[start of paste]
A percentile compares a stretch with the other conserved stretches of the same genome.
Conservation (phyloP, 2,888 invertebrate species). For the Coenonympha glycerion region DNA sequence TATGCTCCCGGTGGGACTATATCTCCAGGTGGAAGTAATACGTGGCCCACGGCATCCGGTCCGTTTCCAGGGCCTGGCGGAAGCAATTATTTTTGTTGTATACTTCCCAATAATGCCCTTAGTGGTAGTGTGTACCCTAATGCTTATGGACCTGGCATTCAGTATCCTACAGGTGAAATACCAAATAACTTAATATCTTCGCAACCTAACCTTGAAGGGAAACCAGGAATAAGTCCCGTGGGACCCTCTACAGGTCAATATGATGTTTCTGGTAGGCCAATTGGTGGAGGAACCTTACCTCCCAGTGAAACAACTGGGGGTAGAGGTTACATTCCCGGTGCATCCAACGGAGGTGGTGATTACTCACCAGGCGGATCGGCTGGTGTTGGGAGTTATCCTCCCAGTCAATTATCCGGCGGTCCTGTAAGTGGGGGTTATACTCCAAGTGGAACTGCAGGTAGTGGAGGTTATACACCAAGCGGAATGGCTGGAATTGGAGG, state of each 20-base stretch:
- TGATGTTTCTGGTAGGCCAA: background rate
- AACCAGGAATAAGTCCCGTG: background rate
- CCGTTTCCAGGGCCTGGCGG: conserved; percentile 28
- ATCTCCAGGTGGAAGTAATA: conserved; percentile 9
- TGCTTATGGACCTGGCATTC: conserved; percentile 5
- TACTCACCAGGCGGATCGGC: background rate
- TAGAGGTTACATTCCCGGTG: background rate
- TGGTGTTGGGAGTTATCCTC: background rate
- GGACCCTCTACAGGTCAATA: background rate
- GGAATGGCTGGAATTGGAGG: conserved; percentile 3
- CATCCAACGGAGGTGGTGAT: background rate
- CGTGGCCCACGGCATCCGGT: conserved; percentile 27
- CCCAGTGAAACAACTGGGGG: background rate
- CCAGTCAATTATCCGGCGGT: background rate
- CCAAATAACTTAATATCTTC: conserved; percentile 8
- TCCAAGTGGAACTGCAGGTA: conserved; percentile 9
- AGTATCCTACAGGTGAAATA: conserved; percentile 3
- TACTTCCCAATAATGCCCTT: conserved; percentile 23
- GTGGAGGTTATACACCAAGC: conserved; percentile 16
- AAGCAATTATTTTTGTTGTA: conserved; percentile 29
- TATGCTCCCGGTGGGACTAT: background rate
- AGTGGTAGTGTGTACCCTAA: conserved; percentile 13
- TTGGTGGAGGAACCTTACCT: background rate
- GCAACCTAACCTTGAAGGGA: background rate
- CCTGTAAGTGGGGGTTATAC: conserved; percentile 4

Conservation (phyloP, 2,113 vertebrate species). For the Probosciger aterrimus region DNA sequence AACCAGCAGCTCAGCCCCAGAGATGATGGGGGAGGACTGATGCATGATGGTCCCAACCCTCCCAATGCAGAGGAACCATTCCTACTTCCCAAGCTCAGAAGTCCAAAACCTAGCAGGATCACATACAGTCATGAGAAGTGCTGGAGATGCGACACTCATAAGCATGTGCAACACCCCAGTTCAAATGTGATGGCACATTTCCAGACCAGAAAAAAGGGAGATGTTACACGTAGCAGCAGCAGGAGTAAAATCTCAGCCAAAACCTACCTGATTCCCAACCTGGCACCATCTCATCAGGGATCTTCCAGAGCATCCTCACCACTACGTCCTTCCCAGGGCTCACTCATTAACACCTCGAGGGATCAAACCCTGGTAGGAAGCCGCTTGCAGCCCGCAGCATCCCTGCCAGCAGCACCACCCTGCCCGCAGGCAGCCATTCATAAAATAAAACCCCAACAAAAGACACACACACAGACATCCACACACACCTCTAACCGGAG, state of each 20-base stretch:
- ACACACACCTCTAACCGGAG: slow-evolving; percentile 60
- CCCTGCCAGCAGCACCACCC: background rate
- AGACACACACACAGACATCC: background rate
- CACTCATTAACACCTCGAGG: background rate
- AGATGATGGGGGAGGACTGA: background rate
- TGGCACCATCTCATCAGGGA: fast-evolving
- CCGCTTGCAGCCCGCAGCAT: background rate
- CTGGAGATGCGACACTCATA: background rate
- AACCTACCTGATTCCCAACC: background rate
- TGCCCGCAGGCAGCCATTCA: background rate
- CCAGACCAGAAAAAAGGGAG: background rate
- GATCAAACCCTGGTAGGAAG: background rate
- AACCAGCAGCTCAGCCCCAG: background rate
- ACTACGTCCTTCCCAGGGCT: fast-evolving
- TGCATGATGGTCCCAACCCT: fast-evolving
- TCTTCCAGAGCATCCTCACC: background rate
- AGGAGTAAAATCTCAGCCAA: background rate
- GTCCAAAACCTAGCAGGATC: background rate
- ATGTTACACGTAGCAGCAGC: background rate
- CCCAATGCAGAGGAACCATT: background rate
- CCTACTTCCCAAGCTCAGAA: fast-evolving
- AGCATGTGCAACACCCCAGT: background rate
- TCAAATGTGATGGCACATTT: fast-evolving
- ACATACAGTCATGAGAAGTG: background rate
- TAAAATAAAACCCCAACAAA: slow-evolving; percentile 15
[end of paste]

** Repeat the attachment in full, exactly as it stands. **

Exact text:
A percentile compares a stretch with the other conserved stretches of the same genome.
Conservation (phyloP, 2,888 invertebrate species). For the Coenonympha glycerion region DNA sequence TATGCTCCCGGTGGGACTATATCTCCAGGTGGAAGTAATACGTGGCCCACGGCATCCGGTCCGTTTCCAGGGCCTGGCGGAAGCAATTATTTTTGTTGTATACTTCCCAATAATGCCCTTAGTGGTAGTGTGTACCCTAATGCTTATGGACCTGGCATTCAGTATCCTACAGGTGAAATACCAAATAACTTAATATCTTCGCAACCTAACCTTGAAGGGAAACCAGGAATAAGTCCCGTGGGACCCTCTACAGGTCAATATGATGTTTCTGGTAGGCCAATTGGTGGAGGAACCTTACCTCCCAGTGAAACAACTGGGGGTAGAGGTTACATTCCCGGTGCATCCAACGGAGGTGGTGATTACTCACCAGGCGGATCGGCTGGTGTTGGGAGTTATCCTCCCAGTCAATTATCCGGCGGTCCTGTAAGTGGGGGTTATACTCCAAGTGGAACTGCAGGTAGTGGAGGTTATACACCAAGCGGAATGGCTGGAATTGGAGG, state of each 20-base stretch:
- TGATGTTTCTGGTAGGCCAA: background rate
- AACCAGGAATAAGTCCCGTG: background rate
- CCGTTTCCAGGGCCTGGCGG: conserved; percentile 28
- ATCTCCAGGTGGAAGTAATA: conserved; percentile 9
- TGCTTATGGACCTGGCATTC: conserved; percentile 5
- TACTCACCAGGCGGATCGGC: background rate
- TAGAGGTTACATTCCCGGTG: background rate
- TGGTGTTGGGAGTTATCCTC: background rate
- GGACCCTCTACAGGTCAATA: background rate
- GGAATGGCTGGAATTGGAGG: conserved; percentile 3
- CATCCAACGGAGGTGGTGAT: background rate
- CGTGGCCCACGGCATCCGGT: conserved; percentile 27
- CCCAGTGAAACAACTGGGGG: background rate
- CCAGTCAATTATCCGGCGGT: background rate
- CCAAATAACTTAATATCTTC: conserved; percentile 8
- TCCAAGTGGAACTGCAGGTA: conserved; percentile 9
- AGTATCCTACAGGTGAAATA: conserved; percentile 3
- TACTTCCCAATAATGCCCTT: conserved; percentile 23
- GTGGAGGTTATACACCAAGC: conserved; percentile 16
- AAGCAATTATTTTTGTTGTA: conserved; percentile 29
- TATGCTCCCGGTGGGACTAT: background rate
- AGTGGTAGTGTGTACCCTAA: conserved; percentile 13
- TTGGTGGAGGAACCTTACCT: background rate
- GCAACCTAACCTTGAAGGGA: background rate
- CCTGTAAGTGGGGGTTATAC: conserved; percentile 4

Conservation (phyloP, 2,113 vertebrate species). For the Probosciger aterrimus region DNA sequence AACCAGCAGCTCAGCCCCAGAGATGATGGGGGAGGACTGATGCATGATGGTCCCAACCCTCCCAATGCAGAGGAACCATTCCTACTTCCCAAGCTCAGAAGTCCAAAACCTAGCAGGATCACATACAGTCATGAGAAGTGCTGGAGATGCGACACTCATAAGCATGTGCAACACCCCAGTTCAAATGTGATGGCACATTTCCAGACCAGAAAAAAGGGAGATGTTACACGTAGCAGCAGCAGGAGTAAAATCTCAGCCAAAACCTACCTGATTCCCAACCTGGCACCATCTCATCAGGGATCTTCCAGAGCATCCTCACCACTACGTCCTTCCCAGGGCTCACTCATTAACACCTCGAGGGATCAAACCCTGGTAGGAAGCCGCTTGCAGCCCGCAGCATCCCTGCCAGCAGCACCACCCTGCCCGCAGGCAGCCATTCATAAAATAAAACCCCAACAAAAGACACACACACAGACATCCACACACACCTCTAACCGGAG, state of each 20-base stretch:
- ACACACACCTCTAACCGGAG: slow-evolving; percentile 60
- CCCTGCCAGCAGCACCACCC: background rate
- AGACACACACACAGACATCC: background rate
- CACTCATTAACACCTCGAGG: background rate
- AGATGATGGGGGAGGACTGA: background rate
- TGGCACCATCTCATCAGGGA: fast-evolving
- CCGCTTGCAGCCCGCAGCAT: background rate
- CTGGAGATGCGACACTCATA: background rate
- AACCTACCTGATTCCCAACC: background rate
- TGCCCGCAGGCAGCCATTCA: background rate
- CCAGACCAGAAAAAAGGGAG: background rate
- GATCAAACCCTGGTAGGAAG: background rate
- AACCAGCAGCTCAGCCCCAG: background rate
- ACTACGTCCTTCCCAGGGCT: fast-evolving
- TGCATGATGGTCCCAACCCT: fast-evolving
- TCTTCCAGAGCATCCTCACC: background rate
- AGGAGTAAAATCTCAGCCAA: background rate
- GTCCAAAACCTAGCAGGATC: background rate
- ATGTTACACGTAGCAGCAGC: background rate
- CCCAATGCAGAGGAACCATT: background rate
- CCTACTTCCCAAGCTCAGAA: fast-evolving
- AGCATGTGCAACACCCCAGT: background rate
- TCAAATGTGATGGCACATTT: fast-evolving
- ACATACAGTCATGAGAAGTG: background rate
- TAAAATAAAACCCCAACAAA: slow-evolving; percentile 15